Owain Glyndŵr's Wales
Sycharth is the subject of a praise poem by Iolo Goch written before the beginning of the revolt. The poem not only refers to Glyndŵr’s generosity as host in the traditional manner but also identifies the Anglo-Norman and continental European inspiration for the architecture. He refers to a ‘Tower of St Patrick’s’, which historian Dafydd Johnston suggests is St Patrick’s cathedral, Dublin; Minot’s tower of c. 1370; a ‘Cloister of Westminster’; and ‘splendid shops full of fine merchandise/Full and fair, like London’s Cheapside.’
Prince Hal (the future Henry V) describes how he and his forces arrived at ‘Saghern’, which he describes as well built (bien edifie) before burning down ‘the whole place and several other houses near it belonging to Glyndŵr’s tenants (einz nous fismes ardre toute la place, et plusieurs autres maisons la entour de ses tenantz). Prince Hal, who had had ample opportunity to see well-constructed buildings, was clearly impressed by the standard of workmanship, and this description of the burning suggests that it was a complex of some size with what were evidently dependent houses nearby.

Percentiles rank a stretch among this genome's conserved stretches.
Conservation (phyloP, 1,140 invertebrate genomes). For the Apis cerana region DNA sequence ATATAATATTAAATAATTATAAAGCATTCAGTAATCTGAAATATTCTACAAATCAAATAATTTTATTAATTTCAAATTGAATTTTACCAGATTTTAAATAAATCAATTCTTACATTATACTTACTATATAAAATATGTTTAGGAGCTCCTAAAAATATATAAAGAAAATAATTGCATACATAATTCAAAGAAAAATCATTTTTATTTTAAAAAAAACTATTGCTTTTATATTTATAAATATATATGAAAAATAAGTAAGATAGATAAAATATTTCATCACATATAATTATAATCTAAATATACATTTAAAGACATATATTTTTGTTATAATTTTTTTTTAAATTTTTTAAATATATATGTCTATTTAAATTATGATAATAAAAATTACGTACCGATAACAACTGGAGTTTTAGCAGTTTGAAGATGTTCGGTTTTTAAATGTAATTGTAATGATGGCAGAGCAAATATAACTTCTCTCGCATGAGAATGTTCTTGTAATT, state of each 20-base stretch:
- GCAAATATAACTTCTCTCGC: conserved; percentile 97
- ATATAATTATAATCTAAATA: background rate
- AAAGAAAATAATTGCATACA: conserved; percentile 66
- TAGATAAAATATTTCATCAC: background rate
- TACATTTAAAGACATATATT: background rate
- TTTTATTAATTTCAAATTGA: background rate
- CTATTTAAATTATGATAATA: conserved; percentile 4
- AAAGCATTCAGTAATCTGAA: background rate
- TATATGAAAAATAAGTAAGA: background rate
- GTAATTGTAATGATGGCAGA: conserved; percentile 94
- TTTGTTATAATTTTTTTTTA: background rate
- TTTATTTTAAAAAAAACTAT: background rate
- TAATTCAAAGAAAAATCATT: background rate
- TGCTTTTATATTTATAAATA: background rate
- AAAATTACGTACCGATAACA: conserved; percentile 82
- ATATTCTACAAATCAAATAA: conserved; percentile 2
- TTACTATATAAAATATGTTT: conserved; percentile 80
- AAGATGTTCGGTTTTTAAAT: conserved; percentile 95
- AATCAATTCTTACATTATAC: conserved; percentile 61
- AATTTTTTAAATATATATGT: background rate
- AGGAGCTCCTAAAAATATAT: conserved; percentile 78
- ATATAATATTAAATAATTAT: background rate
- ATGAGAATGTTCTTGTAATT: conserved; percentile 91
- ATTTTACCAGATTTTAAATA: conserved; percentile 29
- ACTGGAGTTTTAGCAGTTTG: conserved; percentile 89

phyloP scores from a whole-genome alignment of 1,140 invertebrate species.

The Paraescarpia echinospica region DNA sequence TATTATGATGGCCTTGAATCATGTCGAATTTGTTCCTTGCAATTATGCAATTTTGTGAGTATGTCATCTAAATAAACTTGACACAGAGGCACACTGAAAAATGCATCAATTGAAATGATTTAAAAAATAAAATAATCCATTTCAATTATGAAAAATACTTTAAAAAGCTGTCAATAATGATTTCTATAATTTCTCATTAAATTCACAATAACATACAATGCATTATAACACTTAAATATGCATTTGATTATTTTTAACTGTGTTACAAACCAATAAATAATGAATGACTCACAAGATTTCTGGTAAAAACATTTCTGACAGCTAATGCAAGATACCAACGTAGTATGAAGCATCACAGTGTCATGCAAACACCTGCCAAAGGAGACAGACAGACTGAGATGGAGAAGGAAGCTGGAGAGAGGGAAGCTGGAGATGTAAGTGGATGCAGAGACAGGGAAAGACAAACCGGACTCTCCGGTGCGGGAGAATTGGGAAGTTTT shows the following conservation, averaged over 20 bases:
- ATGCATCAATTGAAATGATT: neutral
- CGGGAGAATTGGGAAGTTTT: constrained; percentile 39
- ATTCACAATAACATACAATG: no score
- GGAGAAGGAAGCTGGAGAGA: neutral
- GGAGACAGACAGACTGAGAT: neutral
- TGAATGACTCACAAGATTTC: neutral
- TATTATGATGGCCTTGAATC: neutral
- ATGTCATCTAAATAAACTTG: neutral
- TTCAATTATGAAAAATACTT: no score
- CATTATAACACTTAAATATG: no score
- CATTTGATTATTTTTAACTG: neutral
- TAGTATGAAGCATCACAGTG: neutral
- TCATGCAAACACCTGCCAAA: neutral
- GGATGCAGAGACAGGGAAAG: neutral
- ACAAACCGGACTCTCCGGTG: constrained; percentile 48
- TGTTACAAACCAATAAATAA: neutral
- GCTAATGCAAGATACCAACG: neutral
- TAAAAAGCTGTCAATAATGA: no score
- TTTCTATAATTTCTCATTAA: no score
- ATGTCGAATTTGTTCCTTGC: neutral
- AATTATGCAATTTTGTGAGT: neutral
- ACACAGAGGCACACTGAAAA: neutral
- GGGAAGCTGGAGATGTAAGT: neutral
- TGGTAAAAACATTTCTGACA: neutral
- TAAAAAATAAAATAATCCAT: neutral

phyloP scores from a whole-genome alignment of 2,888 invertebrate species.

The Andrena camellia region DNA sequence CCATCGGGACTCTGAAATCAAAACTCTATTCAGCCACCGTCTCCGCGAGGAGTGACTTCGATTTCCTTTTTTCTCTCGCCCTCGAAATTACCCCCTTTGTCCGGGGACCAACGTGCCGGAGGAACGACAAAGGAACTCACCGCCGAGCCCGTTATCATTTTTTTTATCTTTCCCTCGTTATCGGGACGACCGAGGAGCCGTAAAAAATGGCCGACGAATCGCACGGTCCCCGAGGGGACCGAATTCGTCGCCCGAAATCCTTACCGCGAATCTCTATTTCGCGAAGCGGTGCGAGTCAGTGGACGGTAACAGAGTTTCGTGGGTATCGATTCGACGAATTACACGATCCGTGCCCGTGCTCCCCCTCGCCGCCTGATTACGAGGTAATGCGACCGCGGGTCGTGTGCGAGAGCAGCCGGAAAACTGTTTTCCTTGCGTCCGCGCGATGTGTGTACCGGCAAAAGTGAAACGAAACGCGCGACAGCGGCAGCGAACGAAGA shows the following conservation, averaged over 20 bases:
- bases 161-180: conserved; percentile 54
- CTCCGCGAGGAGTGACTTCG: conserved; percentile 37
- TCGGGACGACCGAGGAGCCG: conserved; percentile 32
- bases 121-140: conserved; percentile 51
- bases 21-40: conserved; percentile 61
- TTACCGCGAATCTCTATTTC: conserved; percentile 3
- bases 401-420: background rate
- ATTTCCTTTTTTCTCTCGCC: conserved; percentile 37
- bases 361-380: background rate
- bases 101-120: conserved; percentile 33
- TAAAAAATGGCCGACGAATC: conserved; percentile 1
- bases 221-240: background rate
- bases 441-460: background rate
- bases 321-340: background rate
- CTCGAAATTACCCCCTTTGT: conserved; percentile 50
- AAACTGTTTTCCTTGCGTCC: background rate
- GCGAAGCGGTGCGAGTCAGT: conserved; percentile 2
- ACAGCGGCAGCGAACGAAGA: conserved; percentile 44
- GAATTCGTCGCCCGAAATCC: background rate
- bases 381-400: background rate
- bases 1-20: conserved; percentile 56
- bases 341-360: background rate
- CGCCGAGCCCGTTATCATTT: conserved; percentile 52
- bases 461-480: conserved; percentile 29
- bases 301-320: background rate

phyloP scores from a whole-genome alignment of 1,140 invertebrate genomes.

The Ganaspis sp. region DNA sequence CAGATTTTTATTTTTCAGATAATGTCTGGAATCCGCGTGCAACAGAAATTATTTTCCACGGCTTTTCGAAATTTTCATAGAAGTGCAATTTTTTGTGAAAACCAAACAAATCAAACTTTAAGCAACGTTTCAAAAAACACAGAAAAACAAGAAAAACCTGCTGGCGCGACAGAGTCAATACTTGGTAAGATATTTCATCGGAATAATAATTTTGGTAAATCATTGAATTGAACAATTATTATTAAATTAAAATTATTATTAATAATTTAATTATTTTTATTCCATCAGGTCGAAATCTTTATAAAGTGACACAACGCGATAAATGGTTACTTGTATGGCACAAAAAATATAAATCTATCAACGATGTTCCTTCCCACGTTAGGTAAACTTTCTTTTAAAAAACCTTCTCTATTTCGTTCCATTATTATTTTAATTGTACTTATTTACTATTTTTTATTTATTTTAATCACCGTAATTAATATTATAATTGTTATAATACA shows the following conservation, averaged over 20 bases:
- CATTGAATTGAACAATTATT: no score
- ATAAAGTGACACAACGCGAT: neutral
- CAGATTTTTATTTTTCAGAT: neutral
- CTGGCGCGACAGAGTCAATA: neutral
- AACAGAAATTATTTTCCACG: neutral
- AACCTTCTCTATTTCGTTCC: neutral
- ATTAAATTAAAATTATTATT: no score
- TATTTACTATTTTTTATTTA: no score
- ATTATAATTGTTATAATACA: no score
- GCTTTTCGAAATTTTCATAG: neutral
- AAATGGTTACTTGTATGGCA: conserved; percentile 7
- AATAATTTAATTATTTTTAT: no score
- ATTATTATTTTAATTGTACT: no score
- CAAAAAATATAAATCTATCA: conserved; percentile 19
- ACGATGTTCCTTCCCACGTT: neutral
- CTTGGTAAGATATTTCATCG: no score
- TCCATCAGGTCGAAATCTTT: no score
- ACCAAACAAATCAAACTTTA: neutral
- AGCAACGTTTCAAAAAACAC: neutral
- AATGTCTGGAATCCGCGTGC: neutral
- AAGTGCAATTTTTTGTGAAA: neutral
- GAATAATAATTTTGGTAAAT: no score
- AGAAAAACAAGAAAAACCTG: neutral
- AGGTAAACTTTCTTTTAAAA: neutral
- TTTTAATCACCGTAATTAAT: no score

Sycharth, an easy drive away from its sister site Glyndyfrdwy and a little to the south of the village of Hanmer. The substantial motte and bailey can be seen from the B4580 that leads from Lansilin and it can be appreciated from this spot. It is an easy journey from Oswestry and Welshpool and the A483.